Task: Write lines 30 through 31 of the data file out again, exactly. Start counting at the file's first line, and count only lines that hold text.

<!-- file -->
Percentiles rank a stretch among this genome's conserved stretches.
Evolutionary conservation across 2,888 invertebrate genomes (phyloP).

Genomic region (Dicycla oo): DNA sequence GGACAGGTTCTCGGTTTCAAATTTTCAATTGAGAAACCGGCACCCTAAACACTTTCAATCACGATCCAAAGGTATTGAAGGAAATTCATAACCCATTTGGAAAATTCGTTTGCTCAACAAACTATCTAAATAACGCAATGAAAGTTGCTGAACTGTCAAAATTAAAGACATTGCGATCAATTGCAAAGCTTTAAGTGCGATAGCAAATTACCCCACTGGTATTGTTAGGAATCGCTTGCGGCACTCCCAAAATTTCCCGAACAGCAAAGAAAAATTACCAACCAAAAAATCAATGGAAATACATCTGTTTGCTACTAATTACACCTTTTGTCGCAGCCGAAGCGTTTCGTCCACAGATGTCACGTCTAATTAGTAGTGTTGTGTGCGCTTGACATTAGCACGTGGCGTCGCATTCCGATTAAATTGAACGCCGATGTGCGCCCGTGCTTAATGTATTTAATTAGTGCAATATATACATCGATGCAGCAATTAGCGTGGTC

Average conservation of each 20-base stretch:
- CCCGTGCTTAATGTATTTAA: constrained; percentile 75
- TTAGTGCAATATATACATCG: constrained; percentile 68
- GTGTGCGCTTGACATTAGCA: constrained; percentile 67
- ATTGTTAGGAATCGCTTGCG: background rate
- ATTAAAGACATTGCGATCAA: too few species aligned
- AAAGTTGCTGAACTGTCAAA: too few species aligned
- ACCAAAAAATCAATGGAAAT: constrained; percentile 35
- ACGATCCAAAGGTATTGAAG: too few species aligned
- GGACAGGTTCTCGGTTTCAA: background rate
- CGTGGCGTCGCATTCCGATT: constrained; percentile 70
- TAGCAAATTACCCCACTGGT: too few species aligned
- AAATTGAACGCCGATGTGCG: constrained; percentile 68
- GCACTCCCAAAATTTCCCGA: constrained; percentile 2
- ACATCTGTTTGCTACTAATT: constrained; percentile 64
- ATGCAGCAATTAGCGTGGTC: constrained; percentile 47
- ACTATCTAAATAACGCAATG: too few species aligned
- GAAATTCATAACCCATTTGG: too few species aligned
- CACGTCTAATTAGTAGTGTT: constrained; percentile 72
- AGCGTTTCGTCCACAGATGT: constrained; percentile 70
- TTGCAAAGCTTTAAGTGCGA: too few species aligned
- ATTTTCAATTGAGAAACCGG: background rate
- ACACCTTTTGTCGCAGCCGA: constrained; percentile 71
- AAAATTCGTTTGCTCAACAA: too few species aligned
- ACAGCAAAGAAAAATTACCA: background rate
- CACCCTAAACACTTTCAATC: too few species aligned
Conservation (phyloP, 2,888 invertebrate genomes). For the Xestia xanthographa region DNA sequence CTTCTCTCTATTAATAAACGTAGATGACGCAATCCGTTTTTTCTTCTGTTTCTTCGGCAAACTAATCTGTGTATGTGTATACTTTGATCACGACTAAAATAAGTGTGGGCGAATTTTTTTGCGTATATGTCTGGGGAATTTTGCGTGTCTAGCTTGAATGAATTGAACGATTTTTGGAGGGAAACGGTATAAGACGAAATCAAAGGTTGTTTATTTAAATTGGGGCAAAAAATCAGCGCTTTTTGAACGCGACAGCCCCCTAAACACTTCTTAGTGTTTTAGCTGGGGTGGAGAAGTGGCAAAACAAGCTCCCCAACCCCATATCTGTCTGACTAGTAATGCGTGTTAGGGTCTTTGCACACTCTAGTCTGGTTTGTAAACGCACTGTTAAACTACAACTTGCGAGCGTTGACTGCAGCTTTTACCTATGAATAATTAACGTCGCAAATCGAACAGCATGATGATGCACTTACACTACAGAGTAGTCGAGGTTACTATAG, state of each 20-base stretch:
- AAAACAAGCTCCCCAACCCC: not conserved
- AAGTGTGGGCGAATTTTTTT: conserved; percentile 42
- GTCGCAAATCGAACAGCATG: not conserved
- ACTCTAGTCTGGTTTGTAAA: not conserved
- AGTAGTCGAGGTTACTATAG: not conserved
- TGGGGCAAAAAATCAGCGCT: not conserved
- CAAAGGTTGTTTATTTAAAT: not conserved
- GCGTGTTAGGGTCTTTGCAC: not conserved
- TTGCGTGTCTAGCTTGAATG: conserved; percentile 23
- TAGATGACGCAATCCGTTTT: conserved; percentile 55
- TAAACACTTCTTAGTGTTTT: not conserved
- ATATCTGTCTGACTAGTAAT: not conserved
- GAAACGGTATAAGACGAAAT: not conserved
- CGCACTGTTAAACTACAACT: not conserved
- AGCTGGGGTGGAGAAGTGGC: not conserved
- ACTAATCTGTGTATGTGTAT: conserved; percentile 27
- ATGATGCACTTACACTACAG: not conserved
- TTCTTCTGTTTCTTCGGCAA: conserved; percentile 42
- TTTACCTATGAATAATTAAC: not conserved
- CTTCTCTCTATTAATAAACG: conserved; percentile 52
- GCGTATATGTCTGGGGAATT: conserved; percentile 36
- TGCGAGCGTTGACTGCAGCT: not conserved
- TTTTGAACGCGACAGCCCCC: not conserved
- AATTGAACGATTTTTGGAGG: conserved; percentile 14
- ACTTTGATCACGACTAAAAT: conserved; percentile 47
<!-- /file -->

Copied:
Conservation (phyloP, 2,888 invertebrate genomes). For the Xestia xanthographa region DNA sequence CTTCTCTCTATTAATAAACGTAGATGACGCAATCCGTTTTTTCTTCTGTTTCTTCGGCAAACTAATCTGTGTATGTGTATACTTTGATCACGACTAAAATAAGTGTGGGCGAATTTTTTTGCGTATATGTCTGGGGAATTTTGCGTGTCTAGCTTGAATGAATTGAACGATTTTTGGAGGGAAACGGTATAAGACGAAATCAAAGGTTGTTTATTTAAATTGGGGCAAAAAATCAGCGCTTTTTGAACGCGACAGCCCCCTAAACACTTCTTAGTGTTTTAGCTGGGGTGGAGAAGTGGCAAAACAAGCTCCCCAACCCCATATCTGTCTGACTAGTAATGCGTGTTAGGGTCTTTGCACACTCTAGTCTGGTTTGTAAACGCACTGTTAAACTACAACTTGCGAGCGTTGACTGCAGCTTTTACCTATGAATAATTAACGTCGCAAATCGAACAGCATGATGATGCACTTACACTACAGAGTAGTCGAGGTTACTATAG, state of each 20-base stretch:
- AAAACAAGCTCCCCAACCCC: not conserved